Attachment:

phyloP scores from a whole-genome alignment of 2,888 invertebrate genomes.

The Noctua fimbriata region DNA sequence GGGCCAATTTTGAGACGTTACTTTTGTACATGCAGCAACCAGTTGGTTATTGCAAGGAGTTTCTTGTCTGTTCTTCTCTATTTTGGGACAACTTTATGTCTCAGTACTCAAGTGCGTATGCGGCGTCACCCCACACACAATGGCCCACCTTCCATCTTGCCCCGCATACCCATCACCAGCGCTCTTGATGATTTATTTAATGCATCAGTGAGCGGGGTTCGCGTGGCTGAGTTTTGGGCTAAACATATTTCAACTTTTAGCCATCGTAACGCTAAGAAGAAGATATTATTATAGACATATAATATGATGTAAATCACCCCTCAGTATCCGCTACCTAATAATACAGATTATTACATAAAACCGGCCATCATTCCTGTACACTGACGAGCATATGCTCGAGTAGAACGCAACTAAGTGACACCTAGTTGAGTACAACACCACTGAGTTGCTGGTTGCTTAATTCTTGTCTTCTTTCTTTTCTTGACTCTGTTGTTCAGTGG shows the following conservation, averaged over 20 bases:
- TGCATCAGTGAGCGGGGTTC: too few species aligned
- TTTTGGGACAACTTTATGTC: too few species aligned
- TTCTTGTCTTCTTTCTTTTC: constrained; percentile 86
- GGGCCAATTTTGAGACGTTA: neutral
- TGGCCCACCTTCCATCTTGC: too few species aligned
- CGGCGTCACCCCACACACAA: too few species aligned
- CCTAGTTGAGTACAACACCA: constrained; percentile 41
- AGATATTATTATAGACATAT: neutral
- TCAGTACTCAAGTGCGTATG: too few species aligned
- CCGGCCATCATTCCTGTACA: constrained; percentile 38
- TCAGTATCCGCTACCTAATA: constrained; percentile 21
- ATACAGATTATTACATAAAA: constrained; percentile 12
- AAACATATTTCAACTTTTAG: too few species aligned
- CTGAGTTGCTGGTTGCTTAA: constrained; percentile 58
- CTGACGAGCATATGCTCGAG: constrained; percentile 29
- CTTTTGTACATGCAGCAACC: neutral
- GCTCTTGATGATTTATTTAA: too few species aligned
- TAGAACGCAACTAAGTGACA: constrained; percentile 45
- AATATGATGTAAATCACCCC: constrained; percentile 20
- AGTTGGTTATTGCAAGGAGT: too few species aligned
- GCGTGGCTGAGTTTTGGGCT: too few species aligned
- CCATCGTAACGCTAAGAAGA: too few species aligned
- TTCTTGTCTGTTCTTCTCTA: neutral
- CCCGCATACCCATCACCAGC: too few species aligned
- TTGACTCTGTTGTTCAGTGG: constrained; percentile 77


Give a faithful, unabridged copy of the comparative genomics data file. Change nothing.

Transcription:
phyloP scores from a whole-genome alignment of 2,888 invertebrate genomes.

The Noctua fimbriata region DNA sequence GGGCCAATTTTGAGACGTTACTTTTGTACATGCAGCAACCAGTTGGTTATTGCAAGGAGTTTCTTGTCTGTTCTTCTCTATTTTGGGACAACTTTATGTCTCAGTACTCAAGTGCGTATGCGGCGTCACCCCACACACAATGGCCCACCTTCCATCTTGCCCCGCATACCCATCACCAGCGCTCTTGATGATTTATTTAATGCATCAGTGAGCGGGGTTCGCGTGGCTGAGTTTTGGGCTAAACATATTTCAACTTTTAGCCATCGTAACGCTAAGAAGAAGATATTATTATAGACATATAATATGATGTAAATCACCCCTCAGTATCCGCTACCTAATAATACAGATTATTACATAAAACCGGCCATCATTCCTGTACACTGACGAGCATATGCTCGAGTAGAACGCAACTAAGTGACACCTAGTTGAGTACAACACCACTGAGTTGCTGGTTGCTTAATTCTTGTCTTCTTTCTTTTCTTGACTCTGTTGTTCAGTGG shows the following conservation, averaged over 20 bases:
- TGCATCAGTGAGCGGGGTTC: too few species aligned
- TTTTGGGACAACTTTATGTC: too few species aligned
- TTCTTGTCTTCTTTCTTTTC: constrained; percentile 86
- GGGCCAATTTTGAGACGTTA: neutral
- TGGCCCACCTTCCATCTTGC: too few species aligned
- CGGCGTCACCCCACACACAA: too few species aligned
- CCTAGTTGAGTACAACACCA: constrained; percentile 41
- AGATATTATTATAGACATAT: neutral
- TCAGTACTCAAGTGCGTATG: too few species aligned
- CCGGCCATCATTCCTGTACA: constrained; percentile 38
- TCAGTATCCGCTACCTAATA: constrained; percentile 21
- ATACAGATTATTACATAAAA: constrained; percentile 12
- AAACATATTTCAACTTTTAG: too few species aligned
- CTGAGTTGCTGGTTGCTTAA: constrained; percentile 58
- CTGACGAGCATATGCTCGAG: constrained; percentile 29
- CTTTTGTACATGCAGCAACC: neutral
- GCTCTTGATGATTTATTTAA: too few species aligned
- TAGAACGCAACTAAGTGACA: constrained; percentile 45
- AATATGATGTAAATCACCCC: constrained; percentile 20
- AGTTGGTTATTGCAAGGAGT: too few species aligned
- GCGTGGCTGAGTTTTGGGCT: too few species aligned
- CCATCGTAACGCTAAGAAGA: too few species aligned
- TTCTTGTCTGTTCTTCTCTA: neutral
- CCCGCATACCCATCACCAGC: too few species aligned
- TTGACTCTGTTGTTCAGTGG: constrained; percentile 77